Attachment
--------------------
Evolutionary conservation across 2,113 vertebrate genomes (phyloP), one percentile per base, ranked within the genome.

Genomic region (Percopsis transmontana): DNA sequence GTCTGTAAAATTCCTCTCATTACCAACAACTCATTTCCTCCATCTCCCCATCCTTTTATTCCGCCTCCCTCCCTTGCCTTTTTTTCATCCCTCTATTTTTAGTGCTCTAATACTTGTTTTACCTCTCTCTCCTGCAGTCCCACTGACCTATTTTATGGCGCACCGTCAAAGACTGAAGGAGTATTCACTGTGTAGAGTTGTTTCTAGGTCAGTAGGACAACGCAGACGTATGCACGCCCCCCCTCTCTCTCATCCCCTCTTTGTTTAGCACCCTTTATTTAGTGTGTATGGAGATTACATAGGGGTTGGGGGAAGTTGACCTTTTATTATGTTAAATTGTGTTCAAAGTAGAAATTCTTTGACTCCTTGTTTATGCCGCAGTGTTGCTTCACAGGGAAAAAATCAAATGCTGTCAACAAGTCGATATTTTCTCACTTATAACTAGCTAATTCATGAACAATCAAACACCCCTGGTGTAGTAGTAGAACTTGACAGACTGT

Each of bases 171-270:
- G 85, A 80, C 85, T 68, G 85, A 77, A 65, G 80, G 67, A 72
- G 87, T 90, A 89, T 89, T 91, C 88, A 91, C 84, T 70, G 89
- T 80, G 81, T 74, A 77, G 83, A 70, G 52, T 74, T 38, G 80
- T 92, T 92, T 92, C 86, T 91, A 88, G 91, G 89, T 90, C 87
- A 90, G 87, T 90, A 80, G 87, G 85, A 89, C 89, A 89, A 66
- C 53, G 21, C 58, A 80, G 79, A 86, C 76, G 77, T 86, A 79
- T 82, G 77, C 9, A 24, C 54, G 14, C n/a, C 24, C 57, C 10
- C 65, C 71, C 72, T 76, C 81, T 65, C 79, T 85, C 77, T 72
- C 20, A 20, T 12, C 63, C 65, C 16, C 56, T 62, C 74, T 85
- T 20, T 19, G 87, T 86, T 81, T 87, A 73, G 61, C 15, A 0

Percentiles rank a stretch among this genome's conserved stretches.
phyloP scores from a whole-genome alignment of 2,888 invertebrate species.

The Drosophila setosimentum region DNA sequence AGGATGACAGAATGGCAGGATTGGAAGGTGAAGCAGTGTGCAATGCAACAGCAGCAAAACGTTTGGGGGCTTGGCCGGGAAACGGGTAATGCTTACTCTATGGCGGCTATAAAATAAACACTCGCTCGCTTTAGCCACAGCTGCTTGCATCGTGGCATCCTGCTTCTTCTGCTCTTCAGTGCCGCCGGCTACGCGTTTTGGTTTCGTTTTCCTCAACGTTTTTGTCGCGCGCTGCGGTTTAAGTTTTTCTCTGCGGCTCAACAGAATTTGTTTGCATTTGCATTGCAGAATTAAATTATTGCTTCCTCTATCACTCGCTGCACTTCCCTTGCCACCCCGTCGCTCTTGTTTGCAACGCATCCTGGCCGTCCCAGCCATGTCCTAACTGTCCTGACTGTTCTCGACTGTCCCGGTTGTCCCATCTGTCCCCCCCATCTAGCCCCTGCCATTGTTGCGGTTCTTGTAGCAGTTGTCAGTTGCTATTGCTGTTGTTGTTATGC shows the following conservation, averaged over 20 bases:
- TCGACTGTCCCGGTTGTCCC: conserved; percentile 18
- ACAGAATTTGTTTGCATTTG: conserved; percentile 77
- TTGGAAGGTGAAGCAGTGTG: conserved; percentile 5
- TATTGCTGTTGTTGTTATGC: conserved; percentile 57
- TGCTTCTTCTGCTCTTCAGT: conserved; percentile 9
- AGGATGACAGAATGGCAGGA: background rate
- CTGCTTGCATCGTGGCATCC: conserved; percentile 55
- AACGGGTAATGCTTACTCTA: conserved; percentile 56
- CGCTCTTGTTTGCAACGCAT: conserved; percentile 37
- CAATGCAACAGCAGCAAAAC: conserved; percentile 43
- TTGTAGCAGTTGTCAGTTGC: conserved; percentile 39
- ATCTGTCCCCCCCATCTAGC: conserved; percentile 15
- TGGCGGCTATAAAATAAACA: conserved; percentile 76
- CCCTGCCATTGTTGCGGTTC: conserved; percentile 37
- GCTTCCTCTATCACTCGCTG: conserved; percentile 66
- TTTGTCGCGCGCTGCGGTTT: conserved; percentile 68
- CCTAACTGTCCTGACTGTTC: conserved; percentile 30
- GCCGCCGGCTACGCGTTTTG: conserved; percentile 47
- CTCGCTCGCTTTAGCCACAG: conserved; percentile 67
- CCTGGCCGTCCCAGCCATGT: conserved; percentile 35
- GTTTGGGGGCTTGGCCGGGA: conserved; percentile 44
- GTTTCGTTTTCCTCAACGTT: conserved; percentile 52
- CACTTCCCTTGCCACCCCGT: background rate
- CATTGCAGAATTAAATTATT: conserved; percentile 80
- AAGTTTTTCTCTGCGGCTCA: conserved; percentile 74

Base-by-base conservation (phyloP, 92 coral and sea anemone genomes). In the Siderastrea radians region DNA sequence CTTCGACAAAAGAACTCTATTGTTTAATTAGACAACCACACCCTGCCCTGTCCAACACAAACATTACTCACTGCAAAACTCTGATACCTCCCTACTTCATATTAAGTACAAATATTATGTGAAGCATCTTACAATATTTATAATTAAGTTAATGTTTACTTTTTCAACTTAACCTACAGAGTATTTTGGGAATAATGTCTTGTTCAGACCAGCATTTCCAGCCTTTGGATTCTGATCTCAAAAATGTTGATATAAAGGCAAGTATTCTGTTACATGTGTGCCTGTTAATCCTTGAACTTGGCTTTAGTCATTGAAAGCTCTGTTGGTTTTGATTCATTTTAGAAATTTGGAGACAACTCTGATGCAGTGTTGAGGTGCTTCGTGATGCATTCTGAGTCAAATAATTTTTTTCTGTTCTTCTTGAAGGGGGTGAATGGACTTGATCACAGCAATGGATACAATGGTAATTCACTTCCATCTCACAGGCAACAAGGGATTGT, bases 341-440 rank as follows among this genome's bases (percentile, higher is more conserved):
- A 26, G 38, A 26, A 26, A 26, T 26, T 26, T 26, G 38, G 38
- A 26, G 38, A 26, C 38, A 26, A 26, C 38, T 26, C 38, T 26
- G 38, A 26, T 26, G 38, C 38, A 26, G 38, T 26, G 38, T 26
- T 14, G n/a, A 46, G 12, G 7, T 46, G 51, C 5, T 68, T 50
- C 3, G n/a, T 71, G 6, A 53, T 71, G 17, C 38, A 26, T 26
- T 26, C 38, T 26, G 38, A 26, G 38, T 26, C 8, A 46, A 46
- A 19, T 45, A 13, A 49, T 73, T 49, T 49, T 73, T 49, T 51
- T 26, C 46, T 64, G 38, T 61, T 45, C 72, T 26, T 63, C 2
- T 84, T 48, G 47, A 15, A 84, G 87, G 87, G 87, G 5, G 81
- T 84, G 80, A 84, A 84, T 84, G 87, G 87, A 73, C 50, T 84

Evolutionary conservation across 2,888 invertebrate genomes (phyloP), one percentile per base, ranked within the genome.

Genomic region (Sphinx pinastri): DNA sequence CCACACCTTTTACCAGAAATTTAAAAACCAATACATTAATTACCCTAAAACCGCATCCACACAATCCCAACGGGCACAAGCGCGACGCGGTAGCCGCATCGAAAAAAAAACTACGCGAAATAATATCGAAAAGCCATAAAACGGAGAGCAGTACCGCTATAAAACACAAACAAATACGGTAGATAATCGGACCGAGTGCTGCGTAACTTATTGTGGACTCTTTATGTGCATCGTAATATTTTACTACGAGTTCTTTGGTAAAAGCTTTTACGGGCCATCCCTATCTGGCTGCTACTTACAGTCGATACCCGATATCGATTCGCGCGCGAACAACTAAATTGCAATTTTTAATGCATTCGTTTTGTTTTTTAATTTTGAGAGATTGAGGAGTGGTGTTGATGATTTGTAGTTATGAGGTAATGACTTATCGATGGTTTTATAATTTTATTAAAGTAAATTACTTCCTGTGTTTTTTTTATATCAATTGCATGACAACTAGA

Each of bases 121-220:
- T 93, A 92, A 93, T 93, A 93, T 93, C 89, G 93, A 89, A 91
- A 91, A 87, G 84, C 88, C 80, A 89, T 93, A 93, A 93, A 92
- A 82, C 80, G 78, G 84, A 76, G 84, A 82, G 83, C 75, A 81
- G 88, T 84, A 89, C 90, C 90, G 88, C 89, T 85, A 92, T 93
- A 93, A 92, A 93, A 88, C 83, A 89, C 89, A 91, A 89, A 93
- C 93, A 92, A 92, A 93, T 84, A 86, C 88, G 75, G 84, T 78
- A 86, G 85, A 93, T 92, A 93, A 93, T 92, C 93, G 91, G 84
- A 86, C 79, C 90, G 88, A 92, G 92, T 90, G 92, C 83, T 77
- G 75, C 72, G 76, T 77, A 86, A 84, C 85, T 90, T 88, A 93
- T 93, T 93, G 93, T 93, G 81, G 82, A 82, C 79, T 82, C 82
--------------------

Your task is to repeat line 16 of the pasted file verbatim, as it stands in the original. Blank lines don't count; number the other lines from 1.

The Drosophila setosimentum region DNA sequence AGGATGACAGAATGGCAGGATTGGAAGGTGAAGCAGTGTGCAATGCAACAGCAGCAAAACGTTTGGGGGCTTGGCCGGGAAACGGGTAATGCTTACTCTATGGCGGCTATAAAATAAACACTCGCTCGCTTTAGCCACAGCTGCTTGCATCGTGGCATCCTGCTTCTTCTGCTCTTCAGTGCCGCCGGCTACGCGTTTTGGTTTCGTTTTCCTCAACGTTTTTGTCGCGCGCTGCGGTTTAAGTTTTTCTCTGCGGCTCAACAGAATTTGTTTGCATTTGCATTGCAGAATTAAATTATTGCTTCCTCTATCACTCGCTGCACTTCCCTTGCCACCCCGTCGCTCTTGTTTGCAACGCATCCTGGCCGTCCCAGCCATGTCCTAACTGTCCTGACTGTTCTCGACTGTCCCGGTTGTCCCATCTGTCCCCCCCATCTAGCCCCTGCCATTGTTGCGGTTCTTGTAGCAGTTGTCAGTTGCTATTGCTGTTGTTGTTATGC shows the following conservation, averaged over 20 bases: